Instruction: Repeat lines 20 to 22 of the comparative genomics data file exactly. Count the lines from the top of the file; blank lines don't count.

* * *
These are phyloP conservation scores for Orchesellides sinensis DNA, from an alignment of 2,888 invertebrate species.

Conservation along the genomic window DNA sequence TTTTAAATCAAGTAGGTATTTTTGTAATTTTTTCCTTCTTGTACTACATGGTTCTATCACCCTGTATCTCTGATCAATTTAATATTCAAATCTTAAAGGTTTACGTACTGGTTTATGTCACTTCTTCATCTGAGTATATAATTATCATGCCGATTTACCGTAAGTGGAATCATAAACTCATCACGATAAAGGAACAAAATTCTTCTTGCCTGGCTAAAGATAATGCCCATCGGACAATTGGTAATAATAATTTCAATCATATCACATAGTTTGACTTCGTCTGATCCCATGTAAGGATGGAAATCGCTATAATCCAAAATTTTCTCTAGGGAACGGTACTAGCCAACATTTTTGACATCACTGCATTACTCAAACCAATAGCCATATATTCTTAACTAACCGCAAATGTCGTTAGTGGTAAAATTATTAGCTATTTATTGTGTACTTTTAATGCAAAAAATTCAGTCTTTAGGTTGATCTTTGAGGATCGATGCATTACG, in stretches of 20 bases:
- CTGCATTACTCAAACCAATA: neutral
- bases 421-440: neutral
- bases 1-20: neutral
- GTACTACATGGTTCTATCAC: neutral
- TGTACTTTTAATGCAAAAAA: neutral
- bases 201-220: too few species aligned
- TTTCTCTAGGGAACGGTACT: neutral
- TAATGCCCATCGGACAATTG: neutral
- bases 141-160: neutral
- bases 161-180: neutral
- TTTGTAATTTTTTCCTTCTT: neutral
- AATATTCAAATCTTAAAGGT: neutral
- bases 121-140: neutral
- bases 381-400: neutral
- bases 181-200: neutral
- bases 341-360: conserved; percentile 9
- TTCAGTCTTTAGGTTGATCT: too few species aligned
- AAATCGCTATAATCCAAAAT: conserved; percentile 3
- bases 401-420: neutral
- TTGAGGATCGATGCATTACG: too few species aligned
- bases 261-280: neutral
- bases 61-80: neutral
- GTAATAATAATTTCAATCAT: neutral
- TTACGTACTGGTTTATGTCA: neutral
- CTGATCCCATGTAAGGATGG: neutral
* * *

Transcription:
- AAATCGCTATAATCCAAAAT: conserved; percentile 3
- bases 401-420: neutral
- TTGAGGATCGATGCATTACG: too few species aligned